A man has appeared before Londonderry Crown Court, where he pleaded guilty to wounding with intent to cause grievous bodily harm.
The court heard that Steven Walmsley, whose address cannot be published for legal reasons, assaulted a man with a bottle.
On hearing the evidence in the case Walmsley was given a four year jail sentence, suspended for two years, by Judge Philip Babington.
The charge relates to an incident at a house in Claudy on March 2, 2013.
The court heard the injured party sustained an injury to his head which required 22 stitches. He also sustained a laceration to his cheek which required a total of 56 stitches.
During the hearing it was further revealed that Walmsley was assaulted on this night and suffered a significant brain injury.
However, no one was ever charged with this due to insufficient evidence.
The court was told the 46-year-old and the injured party met up and went to a bar in the village.
They were known to each other and were on friendly terms.
Another man joined their company and they went back to the injured party’s home.
The court heard a fight broke out between Walmsley and the other man.
At one stage Walmsley grabbed a bottle and the injured party was struck on the head when he tried to intervene.
The bottle broke and the court was told that the defendant then struck the injured party on the cheek.
After the assault took place the injured party went to a neighbour’s house to get help, but he and the defendant ended up wrestling on the ground.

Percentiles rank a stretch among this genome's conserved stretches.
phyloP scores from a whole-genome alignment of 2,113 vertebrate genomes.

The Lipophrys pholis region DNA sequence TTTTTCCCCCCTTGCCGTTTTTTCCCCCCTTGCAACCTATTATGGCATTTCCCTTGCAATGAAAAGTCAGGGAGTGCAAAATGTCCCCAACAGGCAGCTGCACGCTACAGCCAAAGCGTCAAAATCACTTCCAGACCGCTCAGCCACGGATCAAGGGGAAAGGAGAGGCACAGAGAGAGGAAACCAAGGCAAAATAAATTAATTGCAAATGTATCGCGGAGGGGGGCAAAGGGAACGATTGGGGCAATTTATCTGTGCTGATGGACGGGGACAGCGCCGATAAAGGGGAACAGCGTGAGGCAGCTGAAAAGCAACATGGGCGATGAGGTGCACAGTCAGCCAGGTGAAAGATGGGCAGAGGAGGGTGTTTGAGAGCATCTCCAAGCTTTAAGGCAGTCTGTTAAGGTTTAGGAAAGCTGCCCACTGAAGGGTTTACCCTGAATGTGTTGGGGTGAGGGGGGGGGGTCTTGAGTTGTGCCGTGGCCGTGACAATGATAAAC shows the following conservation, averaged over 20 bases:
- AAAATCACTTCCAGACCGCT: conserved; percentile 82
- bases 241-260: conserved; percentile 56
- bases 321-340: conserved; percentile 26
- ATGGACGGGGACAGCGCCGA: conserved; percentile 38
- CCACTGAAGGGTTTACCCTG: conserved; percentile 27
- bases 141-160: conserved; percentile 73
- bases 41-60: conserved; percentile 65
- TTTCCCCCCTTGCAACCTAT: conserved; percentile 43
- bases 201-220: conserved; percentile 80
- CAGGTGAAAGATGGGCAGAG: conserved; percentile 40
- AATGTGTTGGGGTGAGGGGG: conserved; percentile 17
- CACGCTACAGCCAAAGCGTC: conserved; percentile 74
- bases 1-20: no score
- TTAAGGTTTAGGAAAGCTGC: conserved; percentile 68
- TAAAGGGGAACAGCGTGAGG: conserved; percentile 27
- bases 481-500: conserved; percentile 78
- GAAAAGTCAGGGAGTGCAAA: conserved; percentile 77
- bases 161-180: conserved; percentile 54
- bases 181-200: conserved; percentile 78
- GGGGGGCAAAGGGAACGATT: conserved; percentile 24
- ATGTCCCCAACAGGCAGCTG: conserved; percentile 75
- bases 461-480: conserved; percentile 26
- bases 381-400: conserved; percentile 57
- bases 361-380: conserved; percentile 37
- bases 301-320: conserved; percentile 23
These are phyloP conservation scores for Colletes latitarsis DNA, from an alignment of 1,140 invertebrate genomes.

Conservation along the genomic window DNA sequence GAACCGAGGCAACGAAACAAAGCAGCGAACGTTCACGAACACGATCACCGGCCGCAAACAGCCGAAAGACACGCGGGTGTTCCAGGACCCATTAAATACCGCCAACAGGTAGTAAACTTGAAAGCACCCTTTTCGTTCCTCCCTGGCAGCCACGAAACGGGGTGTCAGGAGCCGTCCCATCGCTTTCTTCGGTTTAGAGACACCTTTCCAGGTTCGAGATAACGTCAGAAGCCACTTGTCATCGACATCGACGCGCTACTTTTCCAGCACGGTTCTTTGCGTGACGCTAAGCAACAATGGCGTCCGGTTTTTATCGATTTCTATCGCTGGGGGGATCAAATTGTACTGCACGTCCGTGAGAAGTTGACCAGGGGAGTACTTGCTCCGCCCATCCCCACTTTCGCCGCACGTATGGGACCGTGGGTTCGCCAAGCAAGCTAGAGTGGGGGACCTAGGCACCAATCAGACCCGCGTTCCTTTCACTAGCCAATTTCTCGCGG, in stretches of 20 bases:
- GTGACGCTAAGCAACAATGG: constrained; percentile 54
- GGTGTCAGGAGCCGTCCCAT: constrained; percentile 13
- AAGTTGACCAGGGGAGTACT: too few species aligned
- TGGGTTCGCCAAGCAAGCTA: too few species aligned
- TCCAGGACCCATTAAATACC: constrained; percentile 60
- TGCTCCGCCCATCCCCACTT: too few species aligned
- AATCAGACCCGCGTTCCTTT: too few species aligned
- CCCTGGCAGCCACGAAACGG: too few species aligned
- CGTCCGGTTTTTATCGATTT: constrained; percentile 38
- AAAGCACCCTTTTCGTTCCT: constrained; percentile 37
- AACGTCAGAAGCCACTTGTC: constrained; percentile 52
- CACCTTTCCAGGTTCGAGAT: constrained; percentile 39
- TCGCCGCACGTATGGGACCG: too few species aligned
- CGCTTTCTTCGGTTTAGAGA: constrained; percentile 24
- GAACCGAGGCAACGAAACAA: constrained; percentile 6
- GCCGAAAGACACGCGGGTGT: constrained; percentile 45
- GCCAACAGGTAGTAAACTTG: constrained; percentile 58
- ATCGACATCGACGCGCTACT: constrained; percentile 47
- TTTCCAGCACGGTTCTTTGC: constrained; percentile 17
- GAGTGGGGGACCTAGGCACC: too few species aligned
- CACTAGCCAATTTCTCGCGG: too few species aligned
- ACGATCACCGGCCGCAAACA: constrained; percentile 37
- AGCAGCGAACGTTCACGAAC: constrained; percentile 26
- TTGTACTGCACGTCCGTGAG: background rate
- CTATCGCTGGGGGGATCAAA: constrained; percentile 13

Walmsley then got up and ran off.
Police subsequently discovered the defendant near a bus stop on the Glenshane Road. They noted he was bleeding from a wound on his head.
The court heard Walmsley suffered a “significant brain injury” which caused permanent damage and it was agreed he was also assaulted on the night.
Passing sentence, Judge Babington said although no one had been charged with assaulting the defendant it seemed, on the balance of probabilities, that one or both of the other two people who had been in or about the scene that night was probably responsible.
He said he had read a number of reports on Walmsley and all said that prison would be “much more difficult for him than a normal person”.
“This is a very unusual set of circumstances. It may well be that another or others have taken the law, as they see it, into their own hands,” he said.
He said it would not be just or proper to sentence Walmsley to an immediate custodial sentence.